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Simultaneous GPS-tracking of parents reveals a similar parental investment within pairs, but no immediate co-adjustment on a trip-to-trip basis
Kavelaars, M.M.; Baert, J.M.; Van Malderen, J.; Stienen, E.W.M.; Shamoun-Baranes, J.; Lens, L.; Müller, W. (2021). Simultaneous GPS-tracking of parents reveals a similar parental investment within pairs, but no immediate co-adjustment on a trip-to-trip basis. Movement Ecology 9(1): 42. https://dx.doi.org/10.1186/s40462-021-00279-1
In: Movement Ecology. BioMed Central: London. ISSN 2051-3933, more
Peer reviewed article  

Available in  Authors 

Author keywords
    Parental investment, Sexual conflict, Parental coordination, Biologging, Seabirds, Lesser black-backed gulls

Authors  Top 
  • Kavelaars, M.M., more
  • Baert, J.M., more
  • Van Malderen, J., more
  • Stienen, E.W.M., more
  • Shamoun-Baranes, J.
  • Lens, L., more
  • Müller, W., more

Abstract

    Background

    Parental care benefits the offspring, but comes at a cost for each parent, which in biparental species gives rise to a conflict between partners regarding the within-pair distribution of care. Pair members could avoid exploitation by efficiently keeping track of each other’s efforts and coordinating their efforts. Parents may, therefore, space their presence at the nest, which could also allow for permanent protection of the offspring. Additionally, they may respond to their partner’s previous investment by co-adjusting their efforts on a trip-to-trip basis, resulting in overall similar parental activities within pairs.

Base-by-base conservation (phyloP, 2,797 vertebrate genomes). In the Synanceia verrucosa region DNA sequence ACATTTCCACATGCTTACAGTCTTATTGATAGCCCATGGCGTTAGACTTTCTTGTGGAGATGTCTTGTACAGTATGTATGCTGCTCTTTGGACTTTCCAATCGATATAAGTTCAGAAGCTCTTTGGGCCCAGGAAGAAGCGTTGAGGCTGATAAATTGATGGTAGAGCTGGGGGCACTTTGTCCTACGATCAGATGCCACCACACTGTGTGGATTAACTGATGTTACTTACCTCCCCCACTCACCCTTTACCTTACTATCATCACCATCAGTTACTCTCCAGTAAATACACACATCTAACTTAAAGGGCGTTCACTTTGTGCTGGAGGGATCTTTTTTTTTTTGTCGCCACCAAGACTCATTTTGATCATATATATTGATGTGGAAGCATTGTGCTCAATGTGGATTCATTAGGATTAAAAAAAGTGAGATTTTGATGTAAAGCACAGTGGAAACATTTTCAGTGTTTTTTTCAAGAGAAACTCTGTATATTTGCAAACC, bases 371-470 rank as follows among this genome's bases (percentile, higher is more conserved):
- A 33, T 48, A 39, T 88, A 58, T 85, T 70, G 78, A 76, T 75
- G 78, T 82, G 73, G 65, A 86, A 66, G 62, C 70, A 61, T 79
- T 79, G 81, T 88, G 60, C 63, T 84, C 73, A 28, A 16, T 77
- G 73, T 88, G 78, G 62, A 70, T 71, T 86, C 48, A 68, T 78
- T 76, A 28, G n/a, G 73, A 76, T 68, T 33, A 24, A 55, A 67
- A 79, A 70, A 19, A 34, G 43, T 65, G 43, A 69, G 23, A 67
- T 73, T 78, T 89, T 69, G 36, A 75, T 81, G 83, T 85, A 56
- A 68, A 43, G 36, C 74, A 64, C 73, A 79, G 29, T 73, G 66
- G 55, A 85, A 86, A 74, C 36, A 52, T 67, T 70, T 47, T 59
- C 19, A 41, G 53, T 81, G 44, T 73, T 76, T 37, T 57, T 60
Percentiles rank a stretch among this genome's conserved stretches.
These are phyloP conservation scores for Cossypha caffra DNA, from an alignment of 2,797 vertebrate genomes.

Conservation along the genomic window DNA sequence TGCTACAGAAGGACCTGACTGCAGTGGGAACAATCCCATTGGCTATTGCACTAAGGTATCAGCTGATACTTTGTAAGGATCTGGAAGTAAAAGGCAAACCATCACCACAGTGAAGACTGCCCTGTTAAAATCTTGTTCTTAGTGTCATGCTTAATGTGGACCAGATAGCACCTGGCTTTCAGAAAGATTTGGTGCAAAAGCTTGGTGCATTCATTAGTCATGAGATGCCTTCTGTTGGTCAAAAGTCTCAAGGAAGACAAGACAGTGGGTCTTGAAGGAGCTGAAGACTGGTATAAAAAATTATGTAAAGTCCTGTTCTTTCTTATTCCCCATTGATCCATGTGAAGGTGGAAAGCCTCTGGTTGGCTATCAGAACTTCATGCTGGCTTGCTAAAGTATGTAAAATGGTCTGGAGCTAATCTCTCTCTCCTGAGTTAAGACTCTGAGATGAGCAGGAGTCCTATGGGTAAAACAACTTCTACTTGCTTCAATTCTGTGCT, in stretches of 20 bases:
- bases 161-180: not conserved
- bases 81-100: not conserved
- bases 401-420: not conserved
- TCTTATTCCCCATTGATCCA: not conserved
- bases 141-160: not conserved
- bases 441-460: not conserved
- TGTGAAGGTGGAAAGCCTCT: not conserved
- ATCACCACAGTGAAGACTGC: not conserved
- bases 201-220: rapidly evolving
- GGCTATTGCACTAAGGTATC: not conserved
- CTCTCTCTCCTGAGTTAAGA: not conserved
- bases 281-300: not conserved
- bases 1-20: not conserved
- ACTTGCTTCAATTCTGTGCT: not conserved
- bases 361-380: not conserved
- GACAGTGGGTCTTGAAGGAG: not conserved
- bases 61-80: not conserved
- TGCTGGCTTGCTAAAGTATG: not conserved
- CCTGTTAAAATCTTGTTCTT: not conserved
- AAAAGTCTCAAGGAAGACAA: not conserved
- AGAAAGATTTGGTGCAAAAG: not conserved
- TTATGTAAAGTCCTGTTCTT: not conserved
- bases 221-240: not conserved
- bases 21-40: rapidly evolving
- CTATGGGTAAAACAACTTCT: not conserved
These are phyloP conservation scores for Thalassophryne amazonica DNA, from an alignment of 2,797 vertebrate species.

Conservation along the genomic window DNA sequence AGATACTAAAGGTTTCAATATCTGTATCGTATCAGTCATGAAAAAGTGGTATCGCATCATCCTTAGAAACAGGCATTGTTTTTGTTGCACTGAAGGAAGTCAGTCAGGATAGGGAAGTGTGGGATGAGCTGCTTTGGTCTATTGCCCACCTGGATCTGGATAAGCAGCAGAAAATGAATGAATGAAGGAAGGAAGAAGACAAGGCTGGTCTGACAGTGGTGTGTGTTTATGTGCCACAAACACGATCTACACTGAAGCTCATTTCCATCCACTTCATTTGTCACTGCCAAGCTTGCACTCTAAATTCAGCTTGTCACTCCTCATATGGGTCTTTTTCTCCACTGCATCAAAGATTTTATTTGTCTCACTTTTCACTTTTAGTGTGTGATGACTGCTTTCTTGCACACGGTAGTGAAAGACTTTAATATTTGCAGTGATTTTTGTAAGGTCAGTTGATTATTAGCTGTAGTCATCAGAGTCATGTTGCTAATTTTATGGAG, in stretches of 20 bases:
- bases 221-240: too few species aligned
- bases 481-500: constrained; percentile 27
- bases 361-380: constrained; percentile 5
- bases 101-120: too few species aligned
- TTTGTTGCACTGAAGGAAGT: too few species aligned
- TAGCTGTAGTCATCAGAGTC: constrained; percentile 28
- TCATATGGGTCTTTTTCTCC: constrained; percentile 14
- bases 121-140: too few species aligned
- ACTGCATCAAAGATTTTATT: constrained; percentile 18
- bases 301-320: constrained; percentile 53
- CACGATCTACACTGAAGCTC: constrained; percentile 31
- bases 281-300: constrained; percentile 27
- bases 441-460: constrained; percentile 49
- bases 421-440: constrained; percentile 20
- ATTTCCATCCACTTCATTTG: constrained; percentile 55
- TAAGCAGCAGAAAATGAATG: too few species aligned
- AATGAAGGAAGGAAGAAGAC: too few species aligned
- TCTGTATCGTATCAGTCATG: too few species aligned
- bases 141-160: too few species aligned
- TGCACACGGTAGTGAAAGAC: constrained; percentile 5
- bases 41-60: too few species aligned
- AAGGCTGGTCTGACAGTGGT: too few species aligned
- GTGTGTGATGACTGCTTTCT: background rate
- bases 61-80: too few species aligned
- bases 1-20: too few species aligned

Methods

    We investigated the coordination of parental care measured as nest attendance and foraging effort in the Lesser black-backed gull (Larus fuscus), a species with long nest bouts that performs extended foraging trips out of sight of their partner. This was achieved by GPS-tracking both pair members simultaneously during the entire chick rearing period.

    Results

    We found that the timing of foraging trips (and hence nest attendance) was coordinated within gull pairs, as individuals left the colony only after their partner had returned. Parents did not match their partner’s investment by actively co-adjusting their foraging efforts on a trip-by-trip basis. Yet, pair members were similar in their temporal and energetic investments during chick rearing.

    Conclusion

    Balanced investment levels over a longer time frame suggest that a coordination of effort may not require permanent co-adjustment of the levels of care on a trip-to-trip basis, but may instead rather take place at an earlier stage in the reproductive attempt, or over integrated longer time intervals. Identifying the drivers and underlying processes of coordination will be one of the next necessary steps to fully understand parental cooperation in long-lived species.


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